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To tide you over until I get the next post up on my Wild Theory About the Future of Classical Music, I wanted to share a few links that have surfaced recently on the internet. They all touch on the issue of the future of classical music in many interesting and different ways and make for a good read if you’ve got a few minutes.

  • First off, Greg Sandow – who actually teaches a whole course on the future of classical music at Juilliard – has raised the provocative question: what is classical music? (A trickier question to answer than you think!)
  • One of my favourite blogs to follow is that of Colleen Dilenschneider, who works for a research company known as IMPACTS as Chief Market Engagement Officer. Colleen takes the data that IMPACTS produces and comes up with fascinating and data-based insights into how arts and cultural companies can better engage their audiences. While she is predominantly speaking to the museum sector, her findings hold very true for the world of classical music. In this recent article, Colleen discusses the concept of Negative Substitution – how many new people are you getting in to your organisation as older customers leave? (I recommend looking down the bottom of the article to see some sobering stats on how people answered the question: is this art form for people like me? The answers aren’t completely encouraging for the orchestra business, but at least provide us plenty of opportunities to grow!)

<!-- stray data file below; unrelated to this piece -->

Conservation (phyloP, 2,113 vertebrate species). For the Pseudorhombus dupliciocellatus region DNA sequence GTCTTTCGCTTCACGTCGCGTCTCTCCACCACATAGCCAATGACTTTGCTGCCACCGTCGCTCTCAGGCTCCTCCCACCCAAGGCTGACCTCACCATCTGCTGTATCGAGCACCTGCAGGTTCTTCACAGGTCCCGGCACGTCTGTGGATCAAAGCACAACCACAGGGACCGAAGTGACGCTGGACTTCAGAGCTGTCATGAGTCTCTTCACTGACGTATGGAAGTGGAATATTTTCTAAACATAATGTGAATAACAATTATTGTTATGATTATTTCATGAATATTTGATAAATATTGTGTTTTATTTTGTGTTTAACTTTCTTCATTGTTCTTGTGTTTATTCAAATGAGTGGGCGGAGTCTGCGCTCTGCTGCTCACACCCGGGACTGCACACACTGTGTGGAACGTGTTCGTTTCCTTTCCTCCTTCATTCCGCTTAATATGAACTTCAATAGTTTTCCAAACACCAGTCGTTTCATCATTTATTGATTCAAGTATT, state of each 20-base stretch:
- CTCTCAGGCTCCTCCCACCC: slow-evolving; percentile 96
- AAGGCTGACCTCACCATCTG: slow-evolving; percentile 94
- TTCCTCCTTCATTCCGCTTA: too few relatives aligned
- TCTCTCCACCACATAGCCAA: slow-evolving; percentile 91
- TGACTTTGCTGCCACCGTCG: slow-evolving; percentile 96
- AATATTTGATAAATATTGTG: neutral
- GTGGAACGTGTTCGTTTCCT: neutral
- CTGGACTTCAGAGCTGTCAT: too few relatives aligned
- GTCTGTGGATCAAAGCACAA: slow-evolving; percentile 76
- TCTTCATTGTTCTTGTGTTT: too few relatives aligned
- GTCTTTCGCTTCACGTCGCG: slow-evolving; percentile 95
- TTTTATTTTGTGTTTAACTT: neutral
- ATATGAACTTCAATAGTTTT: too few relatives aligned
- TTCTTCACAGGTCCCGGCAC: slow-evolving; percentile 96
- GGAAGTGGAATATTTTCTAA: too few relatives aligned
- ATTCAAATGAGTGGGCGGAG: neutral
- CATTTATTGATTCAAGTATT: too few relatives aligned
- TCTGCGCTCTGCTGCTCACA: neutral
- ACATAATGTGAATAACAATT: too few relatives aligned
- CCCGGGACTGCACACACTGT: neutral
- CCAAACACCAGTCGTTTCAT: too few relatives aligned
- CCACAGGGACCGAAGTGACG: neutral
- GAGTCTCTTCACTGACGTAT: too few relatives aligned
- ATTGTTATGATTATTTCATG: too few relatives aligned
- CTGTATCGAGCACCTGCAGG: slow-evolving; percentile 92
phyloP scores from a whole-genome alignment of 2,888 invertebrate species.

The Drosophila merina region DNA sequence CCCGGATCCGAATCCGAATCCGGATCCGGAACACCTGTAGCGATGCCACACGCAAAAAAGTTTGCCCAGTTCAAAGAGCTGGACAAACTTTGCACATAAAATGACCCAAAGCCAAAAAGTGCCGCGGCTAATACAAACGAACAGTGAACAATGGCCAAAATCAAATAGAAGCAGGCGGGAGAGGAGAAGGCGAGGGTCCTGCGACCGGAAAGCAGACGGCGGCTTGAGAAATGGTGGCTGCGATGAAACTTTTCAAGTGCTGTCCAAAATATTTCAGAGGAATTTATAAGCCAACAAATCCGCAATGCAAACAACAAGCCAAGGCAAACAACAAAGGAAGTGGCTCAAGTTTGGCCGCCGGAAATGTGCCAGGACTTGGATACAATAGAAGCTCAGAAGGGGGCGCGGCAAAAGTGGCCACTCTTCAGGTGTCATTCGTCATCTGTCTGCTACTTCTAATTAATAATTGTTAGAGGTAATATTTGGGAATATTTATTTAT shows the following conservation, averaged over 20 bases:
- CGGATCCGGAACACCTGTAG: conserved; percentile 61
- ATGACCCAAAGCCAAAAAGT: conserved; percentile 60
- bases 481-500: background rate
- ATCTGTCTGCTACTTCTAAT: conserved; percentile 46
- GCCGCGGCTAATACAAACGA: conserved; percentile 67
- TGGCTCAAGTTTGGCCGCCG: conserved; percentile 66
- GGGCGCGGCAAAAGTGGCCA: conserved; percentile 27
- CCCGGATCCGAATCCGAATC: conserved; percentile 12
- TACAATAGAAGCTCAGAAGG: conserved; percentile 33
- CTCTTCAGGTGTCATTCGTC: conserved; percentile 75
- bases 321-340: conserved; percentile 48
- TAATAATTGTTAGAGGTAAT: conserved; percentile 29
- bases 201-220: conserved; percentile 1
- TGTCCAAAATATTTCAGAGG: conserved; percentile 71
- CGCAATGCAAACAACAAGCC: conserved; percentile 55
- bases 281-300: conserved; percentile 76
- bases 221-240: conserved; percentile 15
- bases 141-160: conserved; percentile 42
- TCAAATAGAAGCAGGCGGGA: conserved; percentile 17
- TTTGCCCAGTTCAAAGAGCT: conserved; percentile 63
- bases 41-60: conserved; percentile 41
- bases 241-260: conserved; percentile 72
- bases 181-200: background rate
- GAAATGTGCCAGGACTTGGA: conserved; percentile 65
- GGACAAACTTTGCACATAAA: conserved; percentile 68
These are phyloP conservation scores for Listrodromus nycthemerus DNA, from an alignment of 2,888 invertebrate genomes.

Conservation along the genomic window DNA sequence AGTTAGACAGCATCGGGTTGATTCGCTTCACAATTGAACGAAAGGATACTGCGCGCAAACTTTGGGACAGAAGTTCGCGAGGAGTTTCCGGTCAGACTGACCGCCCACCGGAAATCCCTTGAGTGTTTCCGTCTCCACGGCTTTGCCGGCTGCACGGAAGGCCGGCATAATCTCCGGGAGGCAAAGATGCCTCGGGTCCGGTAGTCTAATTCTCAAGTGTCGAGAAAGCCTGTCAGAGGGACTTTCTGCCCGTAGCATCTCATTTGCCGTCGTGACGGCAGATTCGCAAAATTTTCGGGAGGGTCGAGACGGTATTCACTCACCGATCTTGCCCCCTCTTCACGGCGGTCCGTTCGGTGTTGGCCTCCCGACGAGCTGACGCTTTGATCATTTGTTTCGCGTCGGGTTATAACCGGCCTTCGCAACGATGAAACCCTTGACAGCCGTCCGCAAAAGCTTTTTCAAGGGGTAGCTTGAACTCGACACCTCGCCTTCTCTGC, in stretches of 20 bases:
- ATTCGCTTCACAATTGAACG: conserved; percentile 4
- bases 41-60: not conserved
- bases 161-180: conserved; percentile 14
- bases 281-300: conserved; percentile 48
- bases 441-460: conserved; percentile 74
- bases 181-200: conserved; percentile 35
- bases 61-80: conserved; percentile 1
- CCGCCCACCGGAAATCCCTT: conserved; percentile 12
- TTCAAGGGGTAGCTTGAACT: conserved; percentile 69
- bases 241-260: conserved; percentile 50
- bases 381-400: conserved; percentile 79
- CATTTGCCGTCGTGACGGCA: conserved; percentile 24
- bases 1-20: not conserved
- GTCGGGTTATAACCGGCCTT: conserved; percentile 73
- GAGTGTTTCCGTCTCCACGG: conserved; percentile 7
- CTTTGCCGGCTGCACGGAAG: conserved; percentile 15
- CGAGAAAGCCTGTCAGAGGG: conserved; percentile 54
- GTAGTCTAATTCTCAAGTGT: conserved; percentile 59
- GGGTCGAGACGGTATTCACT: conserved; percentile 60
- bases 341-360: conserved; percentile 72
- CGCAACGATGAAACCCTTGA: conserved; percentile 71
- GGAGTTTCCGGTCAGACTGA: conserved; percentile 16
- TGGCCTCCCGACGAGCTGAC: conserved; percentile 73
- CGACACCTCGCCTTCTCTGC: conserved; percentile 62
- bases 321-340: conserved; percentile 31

• This one has been around for a few months now, so apologies if you’ve already seen it. California Symphony have recently started a project called ‘Orchestra X’ where they talk to Millennials and Gen-Xers about the potential barriers to them attending and enjoying classical music. And then how they acted on them. It’s a lengthy but awesome read.